We are pleased to provide you with the Herrington Carmichael LLP employment law update for January 2019.

This is a key note summary of some of the main developments in employment law in the last month.

This month’s update focuses on the Government’s publication of the Good Work Plan, which has laid down the first few pieces of legislation, designed to effect the Government’s vision for the UK labour market.

1. The Employment Rights (Employment Particulars and Paid Annual Leave) (Amendment) Regulations 2018

These Regulations provides proposals that the written statement of employment particulars must be given from day one of employment, rather than within one month. It is proposed that it must include (but not be limited to):

• How long a job is expected to last

• Details of eligibility for sick leave and sick pay

• The duration and conditions of any probationary period.

This information to be provided is in addition to the current mandatory information, which must be provided in a written statement of particulars. It is good practice, therefore, for employers to begin evaluating their recruitment procedures, to ensure that this new legislation is being complied with. These Regulations are due to come into force on 6 April 2020.

2. The Agency Workers (Amendment) Regulations 2018 These Regulations contain proposed provisions which are designed to scrap the concept of ‘Swedish derogation’. Under the Agency Workers Regulations, agency workers are entitled to get the same basic pay and conditions as comparable employees do, after a 12 week qualifying period. However, under the concept of Swedish derogation, an agency worker is entitled to exchange their right to be paid equally to permanent employees, in return for a contract guaranteeing pay between assignments.

Initially, this was designed to provide reassurance to agency workers that, even during periods where there were gaps in work, they would continue to earn. However, the Good Work Plan states that agency workers are increasingly not benefitting from this as, in a climate of full employment, it is unusual for agency workers to have gaps between their assignments. Supposedly, employers are reducing the size of their wage bill and agency workers are losing out.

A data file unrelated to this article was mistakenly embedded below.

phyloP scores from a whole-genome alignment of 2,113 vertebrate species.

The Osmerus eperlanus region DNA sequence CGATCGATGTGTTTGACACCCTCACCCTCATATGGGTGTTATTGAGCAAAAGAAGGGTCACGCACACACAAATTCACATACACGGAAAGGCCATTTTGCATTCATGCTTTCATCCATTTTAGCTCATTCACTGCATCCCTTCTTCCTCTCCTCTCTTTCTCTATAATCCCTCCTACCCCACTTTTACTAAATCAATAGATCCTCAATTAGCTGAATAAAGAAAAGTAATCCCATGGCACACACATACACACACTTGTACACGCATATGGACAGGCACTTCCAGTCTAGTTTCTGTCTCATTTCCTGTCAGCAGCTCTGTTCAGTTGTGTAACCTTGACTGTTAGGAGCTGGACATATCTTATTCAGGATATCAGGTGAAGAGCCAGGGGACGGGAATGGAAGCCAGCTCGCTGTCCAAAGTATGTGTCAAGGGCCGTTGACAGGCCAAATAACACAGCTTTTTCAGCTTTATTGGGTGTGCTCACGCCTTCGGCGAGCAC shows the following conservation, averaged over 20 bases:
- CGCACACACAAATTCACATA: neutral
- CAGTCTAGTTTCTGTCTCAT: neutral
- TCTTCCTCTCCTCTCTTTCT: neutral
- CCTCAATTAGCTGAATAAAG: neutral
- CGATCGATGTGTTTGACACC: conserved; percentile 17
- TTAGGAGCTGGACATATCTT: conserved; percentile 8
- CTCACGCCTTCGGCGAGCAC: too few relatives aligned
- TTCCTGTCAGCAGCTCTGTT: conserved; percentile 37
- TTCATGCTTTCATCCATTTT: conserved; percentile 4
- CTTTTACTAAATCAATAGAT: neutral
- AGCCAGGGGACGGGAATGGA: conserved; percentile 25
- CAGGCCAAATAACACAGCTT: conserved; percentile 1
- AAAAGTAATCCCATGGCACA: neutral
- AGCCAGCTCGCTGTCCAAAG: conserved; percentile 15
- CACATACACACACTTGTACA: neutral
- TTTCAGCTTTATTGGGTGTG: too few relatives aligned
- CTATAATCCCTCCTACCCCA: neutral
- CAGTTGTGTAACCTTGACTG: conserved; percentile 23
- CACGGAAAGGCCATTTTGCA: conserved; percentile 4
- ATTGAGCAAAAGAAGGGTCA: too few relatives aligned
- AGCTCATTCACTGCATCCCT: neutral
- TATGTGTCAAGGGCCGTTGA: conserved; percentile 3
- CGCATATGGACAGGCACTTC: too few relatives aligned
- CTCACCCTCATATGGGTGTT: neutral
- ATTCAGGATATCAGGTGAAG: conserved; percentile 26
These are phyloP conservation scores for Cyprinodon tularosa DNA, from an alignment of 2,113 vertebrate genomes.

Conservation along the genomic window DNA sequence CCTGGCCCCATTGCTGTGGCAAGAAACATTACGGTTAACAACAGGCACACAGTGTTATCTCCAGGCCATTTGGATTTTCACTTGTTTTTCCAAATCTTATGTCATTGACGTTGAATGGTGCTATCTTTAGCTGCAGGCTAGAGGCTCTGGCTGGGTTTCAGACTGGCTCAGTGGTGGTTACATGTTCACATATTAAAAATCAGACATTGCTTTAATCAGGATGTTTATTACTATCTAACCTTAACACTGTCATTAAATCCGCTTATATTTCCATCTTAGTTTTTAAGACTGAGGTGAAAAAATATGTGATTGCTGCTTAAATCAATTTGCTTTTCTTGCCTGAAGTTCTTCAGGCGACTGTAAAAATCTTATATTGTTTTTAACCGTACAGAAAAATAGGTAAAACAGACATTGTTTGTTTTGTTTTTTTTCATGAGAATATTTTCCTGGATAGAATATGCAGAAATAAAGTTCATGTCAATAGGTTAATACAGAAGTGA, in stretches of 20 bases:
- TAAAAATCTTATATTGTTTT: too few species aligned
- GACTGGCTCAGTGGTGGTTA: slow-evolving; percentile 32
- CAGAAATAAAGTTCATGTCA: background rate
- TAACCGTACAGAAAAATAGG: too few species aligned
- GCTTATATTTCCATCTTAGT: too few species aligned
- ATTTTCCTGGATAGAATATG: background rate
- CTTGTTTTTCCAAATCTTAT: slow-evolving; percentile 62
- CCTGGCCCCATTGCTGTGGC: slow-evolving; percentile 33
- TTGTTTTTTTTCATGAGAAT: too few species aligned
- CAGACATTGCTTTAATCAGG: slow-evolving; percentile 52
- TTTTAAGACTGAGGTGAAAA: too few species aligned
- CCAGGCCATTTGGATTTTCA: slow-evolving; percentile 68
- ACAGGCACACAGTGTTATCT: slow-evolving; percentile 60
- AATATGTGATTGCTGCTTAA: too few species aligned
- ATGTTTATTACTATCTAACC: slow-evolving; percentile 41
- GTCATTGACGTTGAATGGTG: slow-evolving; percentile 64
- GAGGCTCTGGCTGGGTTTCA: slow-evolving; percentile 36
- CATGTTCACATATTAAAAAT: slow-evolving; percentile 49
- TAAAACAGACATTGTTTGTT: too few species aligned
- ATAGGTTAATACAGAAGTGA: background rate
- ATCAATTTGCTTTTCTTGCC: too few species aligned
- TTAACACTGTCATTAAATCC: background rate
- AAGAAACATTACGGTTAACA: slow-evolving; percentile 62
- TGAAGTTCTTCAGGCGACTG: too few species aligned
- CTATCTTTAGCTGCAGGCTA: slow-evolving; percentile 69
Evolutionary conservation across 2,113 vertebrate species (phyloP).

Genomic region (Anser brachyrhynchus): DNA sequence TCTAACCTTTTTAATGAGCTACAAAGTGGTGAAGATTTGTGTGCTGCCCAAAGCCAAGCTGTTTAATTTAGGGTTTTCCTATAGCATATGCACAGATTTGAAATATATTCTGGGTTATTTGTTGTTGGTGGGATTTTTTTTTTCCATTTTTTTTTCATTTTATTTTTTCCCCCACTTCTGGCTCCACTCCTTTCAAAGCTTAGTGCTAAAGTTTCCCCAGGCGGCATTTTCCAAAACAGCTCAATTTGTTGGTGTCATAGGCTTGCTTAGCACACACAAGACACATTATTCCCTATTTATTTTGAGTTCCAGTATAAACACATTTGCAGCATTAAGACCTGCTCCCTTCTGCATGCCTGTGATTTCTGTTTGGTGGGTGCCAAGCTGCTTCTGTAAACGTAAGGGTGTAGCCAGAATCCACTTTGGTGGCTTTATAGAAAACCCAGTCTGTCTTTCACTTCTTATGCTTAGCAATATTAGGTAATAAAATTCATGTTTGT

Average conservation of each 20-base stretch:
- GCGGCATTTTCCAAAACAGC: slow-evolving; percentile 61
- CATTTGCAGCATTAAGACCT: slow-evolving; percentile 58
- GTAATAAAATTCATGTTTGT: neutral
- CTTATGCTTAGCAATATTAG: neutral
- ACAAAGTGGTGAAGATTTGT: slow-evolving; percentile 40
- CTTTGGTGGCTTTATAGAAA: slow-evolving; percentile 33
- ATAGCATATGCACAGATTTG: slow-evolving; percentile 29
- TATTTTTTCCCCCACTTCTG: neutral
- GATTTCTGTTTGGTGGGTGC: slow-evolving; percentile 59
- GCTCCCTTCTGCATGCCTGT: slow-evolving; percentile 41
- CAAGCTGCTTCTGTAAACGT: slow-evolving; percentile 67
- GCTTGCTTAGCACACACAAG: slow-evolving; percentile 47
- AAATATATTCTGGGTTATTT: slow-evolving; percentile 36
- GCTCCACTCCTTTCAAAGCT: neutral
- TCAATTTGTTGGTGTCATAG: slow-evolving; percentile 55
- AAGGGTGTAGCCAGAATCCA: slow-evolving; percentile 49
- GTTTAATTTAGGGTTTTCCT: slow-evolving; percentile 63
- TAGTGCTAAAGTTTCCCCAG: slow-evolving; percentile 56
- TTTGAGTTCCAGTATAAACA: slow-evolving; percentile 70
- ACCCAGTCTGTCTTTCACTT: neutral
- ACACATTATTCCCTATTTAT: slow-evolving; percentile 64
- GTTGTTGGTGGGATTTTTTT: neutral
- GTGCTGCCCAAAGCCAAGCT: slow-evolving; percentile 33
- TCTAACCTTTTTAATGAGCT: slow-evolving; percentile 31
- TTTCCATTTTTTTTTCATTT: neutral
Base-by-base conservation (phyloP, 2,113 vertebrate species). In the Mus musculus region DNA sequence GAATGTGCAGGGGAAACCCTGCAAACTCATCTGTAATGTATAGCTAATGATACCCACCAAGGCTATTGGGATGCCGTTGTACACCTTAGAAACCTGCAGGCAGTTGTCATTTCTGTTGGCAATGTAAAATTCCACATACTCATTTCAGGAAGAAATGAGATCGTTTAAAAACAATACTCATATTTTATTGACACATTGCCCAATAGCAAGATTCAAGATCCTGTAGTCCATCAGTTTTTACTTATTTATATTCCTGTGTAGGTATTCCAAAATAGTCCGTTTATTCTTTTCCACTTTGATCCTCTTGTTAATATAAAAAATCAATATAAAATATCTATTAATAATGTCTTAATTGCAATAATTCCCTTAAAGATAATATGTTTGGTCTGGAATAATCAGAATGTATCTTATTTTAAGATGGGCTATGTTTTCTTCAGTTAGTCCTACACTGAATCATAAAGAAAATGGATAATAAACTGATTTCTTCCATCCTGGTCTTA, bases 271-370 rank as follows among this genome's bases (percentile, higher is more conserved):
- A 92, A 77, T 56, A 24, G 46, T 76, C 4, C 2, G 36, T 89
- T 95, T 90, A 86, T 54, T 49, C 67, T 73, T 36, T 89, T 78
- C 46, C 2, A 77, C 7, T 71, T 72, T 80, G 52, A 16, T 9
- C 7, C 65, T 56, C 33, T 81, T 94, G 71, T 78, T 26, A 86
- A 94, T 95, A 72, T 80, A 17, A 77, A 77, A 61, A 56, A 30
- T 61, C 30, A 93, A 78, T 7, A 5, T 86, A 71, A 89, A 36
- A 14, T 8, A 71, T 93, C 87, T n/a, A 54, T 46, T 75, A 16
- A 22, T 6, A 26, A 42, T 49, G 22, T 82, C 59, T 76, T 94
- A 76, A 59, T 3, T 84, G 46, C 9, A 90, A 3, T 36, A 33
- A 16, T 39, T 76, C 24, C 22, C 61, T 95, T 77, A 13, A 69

The Agency Workers (Amendment) Regulations 2018 seeks to redress this balance in favour of the agency workers, by scrapping the concept of Swedish derogation. As a result, employers will be required to inform such agency workers that they have the right to equality of treatment alongside permanent employees after a relevant qualifying period.

This piece of legislation also comes into force on 6 April 2020.

3. The Employment Rights (Miscellaneous Amendments) Regulations 2019 These Regulations propose to extend the right of an employee to be provided with a written statement of particulars to workers. Furthermore, the government has proposed to increase the maximum level of penalty that an Employment Tribunal can impose in an instance of an aggravated breach of employment law from £5,000 to £20,000.

4. Interpretation of “unfavourable” in disability discrimination The Supreme Court has provided an update about the definition of ‘unfavourable’ treatment in relation to the concept of disability discrimination. Mr Williams was employed by Swansea University, and was forced to retire early by reason of ill health. He had previously reduced his hours, at his own request, due to his health condition. Two years later, Mr Williams retired and was entitled to claim his pension under the schemes ill-health retirement rules.

Mr Williams argued that he had been treated unfavourably because, as a result reducing his hours, he received a lower pension.

The Supreme Court has held that this did not amount to ‘unfavourable’ treatment for disability discrimination purposes as, the award of a pension in itself was not intrinsically ‘unfavourable’ or disadvantageous to Mr Williams.

Employers can take some comfort from this decisoin in providing benefits to disabled employees. The Supreme Court’s ruling confirms that just because a benefit being provided to a disabled individual is not the most advantageous it could be, it will not necessarily be deemed to be ‘unfavourable’ treatment for the purpose of bringing a disability discrimination claim.